L’Eroica. A day to never forget.

Michiel Van Ooteghem

Nov / 18 / 2022

We started our ride in the ambiance-packed village of Gaiole at daybreak. Hundreds of cyclists in woolen jerseys, with caps and leather helmets on their heads and a steel vintage bike underneath their bottoms.

A gentle climb takes us to the first coffee stop, where we regroup and share our first impressions of this epic day. Shortly after we venture on the first of many climbs on the white gravel roads of Chianti, Tuscany. It’s tough, but everyone has fresh legs and gets on there without hesitation. Everyone, except this one French gentlemen that seems to have waited to long to fiddle with the levers on his frame to change gears. His cry of frustration, ‘Ahhh, merde!’, is still resonating in my brain and instantly makes me chuckle.

A long descent and beautiful hilly terrain takes us to the ancient city of Sienna. The city centre is normally out of bounds for cyclists, but today is an exception. We proudly roll onto the Piazza del Campo and stop for some well deserved pastries and juice. After a premature victory lap on the Campo, we continue our journey and from this point onwards we feel more gravel underneath our tires than tarmac.

It only takes us little more than an hour to get to the next rest stop and it flew by in a instant. All I can remember is the endless Tuscan rolling hills and the city of Sienna, always present in the distance with its medieval skyline.

The second refreshment stop fills our bellies like it used to fill the bellies of legends in the days of yore.

The food exceeds everyone’s expectations: we feast on white bean stew, bread soaked in olive oil, eggs sunny side up and so much more. And to top it all off, a small cup of Chianti red.

We have now done a little over half of our 106 km’s and I start to feel the discomfort of the old bike, the hard saddle and the ancient original shoes I bought the day before at the market. But it’s all part of the experience and it’s not affecting our motivation at all.

On the contrary, it really makes us FEEL in every fibre of our being that we’re cycling. We encounter some very steep gravel climbs and Christian and I even have a little friendly competition on two of them, cheered on by our friends.

We zigzag through the countless other cyclists, some on foot, some grinding their heavy gears, and try to find the smoothest line through the white gravel. Near the top, I stop to take some pictures of the others going up a steep section, using every muscle in their body to get themselves and their bikes up the hill.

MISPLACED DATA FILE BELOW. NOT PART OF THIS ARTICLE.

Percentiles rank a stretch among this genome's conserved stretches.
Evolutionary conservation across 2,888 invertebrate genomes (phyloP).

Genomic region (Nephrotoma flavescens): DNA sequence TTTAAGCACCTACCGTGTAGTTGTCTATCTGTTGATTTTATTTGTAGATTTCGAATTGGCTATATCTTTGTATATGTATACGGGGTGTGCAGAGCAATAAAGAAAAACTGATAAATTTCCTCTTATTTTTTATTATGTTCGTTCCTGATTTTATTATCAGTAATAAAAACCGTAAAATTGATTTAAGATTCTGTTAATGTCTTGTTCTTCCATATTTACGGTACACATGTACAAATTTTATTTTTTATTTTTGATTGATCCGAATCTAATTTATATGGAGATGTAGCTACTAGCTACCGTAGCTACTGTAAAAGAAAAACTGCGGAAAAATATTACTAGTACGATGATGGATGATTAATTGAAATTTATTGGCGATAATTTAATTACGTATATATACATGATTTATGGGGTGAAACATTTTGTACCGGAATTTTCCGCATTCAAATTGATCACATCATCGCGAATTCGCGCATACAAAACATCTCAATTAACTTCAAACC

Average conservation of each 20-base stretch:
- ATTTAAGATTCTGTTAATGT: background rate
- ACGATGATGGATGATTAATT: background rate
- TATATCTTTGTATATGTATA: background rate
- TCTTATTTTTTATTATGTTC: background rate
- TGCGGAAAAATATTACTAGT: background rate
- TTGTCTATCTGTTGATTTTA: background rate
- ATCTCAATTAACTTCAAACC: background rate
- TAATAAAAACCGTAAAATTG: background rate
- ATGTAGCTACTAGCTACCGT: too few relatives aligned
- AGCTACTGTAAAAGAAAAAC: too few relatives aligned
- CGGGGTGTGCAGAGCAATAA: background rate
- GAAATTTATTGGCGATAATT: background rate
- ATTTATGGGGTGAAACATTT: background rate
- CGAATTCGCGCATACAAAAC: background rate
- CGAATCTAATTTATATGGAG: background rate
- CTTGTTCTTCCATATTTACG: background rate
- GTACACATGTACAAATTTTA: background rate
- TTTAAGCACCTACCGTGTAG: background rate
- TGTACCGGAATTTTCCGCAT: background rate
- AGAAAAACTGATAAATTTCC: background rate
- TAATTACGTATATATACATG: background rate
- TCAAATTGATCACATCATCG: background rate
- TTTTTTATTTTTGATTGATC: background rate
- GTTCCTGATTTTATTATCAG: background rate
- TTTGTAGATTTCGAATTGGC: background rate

One of our guests is pushing his heavy bike up, like many others, but under loud cheering by myself and a friendly stranger, he gets rolling again and finishes the climb. This beautifully illustrates the wonderful ambiance of this race, which isn’t a race. People cheer each other on and complement one another on their bikes, gear and even beards and moustaches.

We keep on pushing through and it looks like nothing can stop us. But my thoughts of victory were premature, because the subtle ‘ticking’ I started hearing after 75km’s, turns into a serious mechanical problem on the old Bianchi bike. In another race, this would have been the end of the road, but not in L’Eroica. We stick together and thanks to Doug’s brilliant engineering insight we’re able to temporarily fix the problem, just when it got so bad I couldn’t go on anymore.

A little while later we cross the finish line and receive our medals. It takes me back to my childhood when we used to get a participation medal at the end of a soccer tournament. It’s an emotional moment.

Every aspect of this event: the old bike, the pedals, the gear and the mechanical difficulties make this ‘short’ 100km ride feel like one of the most challenging and memorable endeavours I’ve ever embarked upon. As L’Eroica says it so poetically: la belezza della fatica e il gusto dell’impresa.